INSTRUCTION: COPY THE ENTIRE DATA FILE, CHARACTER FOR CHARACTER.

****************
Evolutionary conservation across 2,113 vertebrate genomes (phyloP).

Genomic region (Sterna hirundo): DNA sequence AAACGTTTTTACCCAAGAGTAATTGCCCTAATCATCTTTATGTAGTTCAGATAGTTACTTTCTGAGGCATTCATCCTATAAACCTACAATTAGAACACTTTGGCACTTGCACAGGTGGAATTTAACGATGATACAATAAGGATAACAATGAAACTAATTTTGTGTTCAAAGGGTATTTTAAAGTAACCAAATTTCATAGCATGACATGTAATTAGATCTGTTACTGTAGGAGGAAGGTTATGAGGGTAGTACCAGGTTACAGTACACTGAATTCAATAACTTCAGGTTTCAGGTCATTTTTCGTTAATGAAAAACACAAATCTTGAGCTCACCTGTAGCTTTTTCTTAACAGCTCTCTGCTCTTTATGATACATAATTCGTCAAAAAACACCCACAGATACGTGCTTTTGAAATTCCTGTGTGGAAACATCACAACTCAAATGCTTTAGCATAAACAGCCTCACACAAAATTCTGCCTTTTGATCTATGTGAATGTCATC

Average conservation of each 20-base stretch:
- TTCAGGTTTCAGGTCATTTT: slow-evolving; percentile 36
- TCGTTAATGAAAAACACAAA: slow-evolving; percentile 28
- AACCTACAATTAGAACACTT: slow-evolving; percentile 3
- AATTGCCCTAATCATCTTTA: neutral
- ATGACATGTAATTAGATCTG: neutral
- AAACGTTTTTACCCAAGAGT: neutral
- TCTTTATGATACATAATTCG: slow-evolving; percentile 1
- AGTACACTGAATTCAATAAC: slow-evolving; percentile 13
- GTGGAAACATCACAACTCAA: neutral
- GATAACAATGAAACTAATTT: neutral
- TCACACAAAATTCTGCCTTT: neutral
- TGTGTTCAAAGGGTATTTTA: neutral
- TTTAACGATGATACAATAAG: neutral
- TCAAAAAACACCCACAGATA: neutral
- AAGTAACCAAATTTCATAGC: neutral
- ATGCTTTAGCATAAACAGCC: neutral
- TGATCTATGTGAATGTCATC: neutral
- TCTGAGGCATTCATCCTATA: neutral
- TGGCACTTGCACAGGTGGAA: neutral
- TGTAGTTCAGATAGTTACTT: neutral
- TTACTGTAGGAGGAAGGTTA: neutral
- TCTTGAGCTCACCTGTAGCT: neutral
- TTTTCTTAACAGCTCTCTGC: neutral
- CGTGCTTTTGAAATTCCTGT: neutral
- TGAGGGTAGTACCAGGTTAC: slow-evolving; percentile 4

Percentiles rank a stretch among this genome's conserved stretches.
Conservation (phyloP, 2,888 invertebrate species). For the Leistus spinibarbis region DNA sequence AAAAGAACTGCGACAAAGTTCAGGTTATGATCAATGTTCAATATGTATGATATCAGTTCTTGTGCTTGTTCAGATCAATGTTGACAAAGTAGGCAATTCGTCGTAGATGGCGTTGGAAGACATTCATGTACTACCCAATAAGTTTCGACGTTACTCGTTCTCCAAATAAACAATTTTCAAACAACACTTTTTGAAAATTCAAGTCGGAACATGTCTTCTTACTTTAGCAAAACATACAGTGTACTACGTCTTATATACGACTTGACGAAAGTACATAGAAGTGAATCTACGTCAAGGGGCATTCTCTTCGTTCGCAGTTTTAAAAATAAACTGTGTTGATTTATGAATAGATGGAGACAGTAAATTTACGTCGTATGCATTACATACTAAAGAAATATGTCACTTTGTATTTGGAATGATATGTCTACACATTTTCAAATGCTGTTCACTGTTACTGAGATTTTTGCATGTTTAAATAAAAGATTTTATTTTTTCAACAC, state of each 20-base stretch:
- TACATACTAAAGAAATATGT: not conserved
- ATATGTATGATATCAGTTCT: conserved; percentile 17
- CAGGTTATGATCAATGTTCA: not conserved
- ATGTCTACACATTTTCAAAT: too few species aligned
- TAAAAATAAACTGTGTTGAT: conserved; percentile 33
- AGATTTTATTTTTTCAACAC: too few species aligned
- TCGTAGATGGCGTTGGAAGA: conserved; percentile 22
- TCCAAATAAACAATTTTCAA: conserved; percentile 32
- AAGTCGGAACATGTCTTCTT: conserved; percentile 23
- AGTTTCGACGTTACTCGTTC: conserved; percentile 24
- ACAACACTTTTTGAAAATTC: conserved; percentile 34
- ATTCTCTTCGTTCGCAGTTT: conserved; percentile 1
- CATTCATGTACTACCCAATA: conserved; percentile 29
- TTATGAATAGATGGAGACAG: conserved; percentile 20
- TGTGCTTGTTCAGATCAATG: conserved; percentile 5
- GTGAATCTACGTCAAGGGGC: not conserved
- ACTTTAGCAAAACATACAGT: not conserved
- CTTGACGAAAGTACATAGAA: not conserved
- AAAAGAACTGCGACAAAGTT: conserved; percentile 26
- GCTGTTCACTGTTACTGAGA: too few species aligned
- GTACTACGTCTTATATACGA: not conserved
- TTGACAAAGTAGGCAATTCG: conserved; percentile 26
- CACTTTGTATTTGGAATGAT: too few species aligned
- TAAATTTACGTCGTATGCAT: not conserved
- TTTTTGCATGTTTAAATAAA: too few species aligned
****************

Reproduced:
Evolutionary conservation across 2,113 vertebrate genomes (phyloP).

Genomic region (Sterna hirundo): DNA sequence AAACGTTTTTACCCAAGAGTAATTGCCCTAATCATCTTTATGTAGTTCAGATAGTTACTTTCTGAGGCATTCATCCTATAAACCTACAATTAGAACACTTTGGCACTTGCACAGGTGGAATTTAACGATGATACAATAAGGATAACAATGAAACTAATTTTGTGTTCAAAGGGTATTTTAAAGTAACCAAATTTCATAGCATGACATGTAATTAGATCTGTTACTGTAGGAGGAAGGTTATGAGGGTAGTACCAGGTTACAGTACACTGAATTCAATAACTTCAGGTTTCAGGTCATTTTTCGTTAATGAAAAACACAAATCTTGAGCTCACCTGTAGCTTTTTCTTAACAGCTCTCTGCTCTTTATGATACATAATTCGTCAAAAAACACCCACAGATACGTGCTTTTGAAATTCCTGTGTGGAAACATCACAACTCAAATGCTTTAGCATAAACAGCCTCACACAAAATTCTGCCTTTTGATCTATGTGAATGTCATC

Average conservation of each 20-base stretch:
- TTCAGGTTTCAGGTCATTTT: slow-evolving; percentile 36
- TCGTTAATGAAAAACACAAA: slow-evolving; percentile 28
- AACCTACAATTAGAACACTT: slow-evolving; percentile 3
- AATTGCCCTAATCATCTTTA: neutral
- ATGACATGTAATTAGATCTG: neutral
- AAACGTTTTTACCCAAGAGT: neutral
- TCTTTATGATACATAATTCG: slow-evolving; percentile 1
- AGTACACTGAATTCAATAAC: slow-evolving; percentile 13
- GTGGAAACATCACAACTCAA: neutral
- GATAACAATGAAACTAATTT: neutral
- TCACACAAAATTCTGCCTTT: neutral
- TGTGTTCAAAGGGTATTTTA: neutral
- TTTAACGATGATACAATAAG: neutral
- TCAAAAAACACCCACAGATA: neutral
- AAGTAACCAAATTTCATAGC: neutral
- ATGCTTTAGCATAAACAGCC: neutral
- TGATCTATGTGAATGTCATC: neutral
- TCTGAGGCATTCATCCTATA: neutral
- TGGCACTTGCACAGGTGGAA: neutral
- TGTAGTTCAGATAGTTACTT: neutral
- TTACTGTAGGAGGAAGGTTA: neutral
- TCTTGAGCTCACCTGTAGCT: neutral
- TTTTCTTAACAGCTCTCTGC: neutral
- CGTGCTTTTGAAATTCCTGT: neutral
- TGAGGGTAGTACCAGGTTAC: slow-evolving; percentile 4

Percentiles rank a stretch among this genome's conserved stretches.
Conservation (phyloP, 2,888 invertebrate species). For the Leistus spinibarbis region DNA sequence AAAAGAACTGCGACAAAGTTCAGGTTATGATCAATGTTCAATATGTATGATATCAGTTCTTGTGCTTGTTCAGATCAATGTTGACAAAGTAGGCAATTCGTCGTAGATGGCGTTGGAAGACATTCATGTACTACCCAATAAGTTTCGACGTTACTCGTTCTCCAAATAAACAATTTTCAAACAACACTTTTTGAAAATTCAAGTCGGAACATGTCTTCTTACTTTAGCAAAACATACAGTGTACTACGTCTTATATACGACTTGACGAAAGTACATAGAAGTGAATCTACGTCAAGGGGCATTCTCTTCGTTCGCAGTTTTAAAAATAAACTGTGTTGATTTATGAATAGATGGAGACAGTAAATTTACGTCGTATGCATTACATACTAAAGAAATATGTCACTTTGTATTTGGAATGATATGTCTACACATTTTCAAATGCTGTTCACTGTTACTGAGATTTTTGCATGTTTAAATAAAAGATTTTATTTTTTCAACAC, state of each 20-base stretch:
- TACATACTAAAGAAATATGT: not conserved
- ATATGTATGATATCAGTTCT: conserved; percentile 17
- CAGGTTATGATCAATGTTCA: not conserved
- ATGTCTACACATTTTCAAAT: too few species aligned
- TAAAAATAAACTGTGTTGAT: conserved; percentile 33
- AGATTTTATTTTTTCAACAC: too few species aligned
- TCGTAGATGGCGTTGGAAGA: conserved; percentile 22
- TCCAAATAAACAATTTTCAA: conserved; percentile 32
- AAGTCGGAACATGTCTTCTT: conserved; percentile 23
- AGTTTCGACGTTACTCGTTC: conserved; percentile 24
- ACAACACTTTTTGAAAATTC: conserved; percentile 34
- ATTCTCTTCGTTCGCAGTTT: conserved; percentile 1
- CATTCATGTACTACCCAATA: conserved; percentile 29
- TTATGAATAGATGGAGACAG: conserved; percentile 20
- TGTGCTTGTTCAGATCAATG: conserved; percentile 5
- GTGAATCTACGTCAAGGGGC: not conserved
- ACTTTAGCAAAACATACAGT: not conserved
- CTTGACGAAAGTACATAGAA: not conserved
- AAAAGAACTGCGACAAAGTT: conserved; percentile 26
- GCTGTTCACTGTTACTGAGA: too few species aligned
- GTACTACGTCTTATATACGA: not conserved
- TTGACAAAGTAGGCAATTCG: conserved; percentile 26
- CACTTTGTATTTGGAATGAT: too few species aligned
- TAAATTTACGTCGTATGCAT: not conserved
- TTTTTGCATGTTTAAATAAA: too few species aligned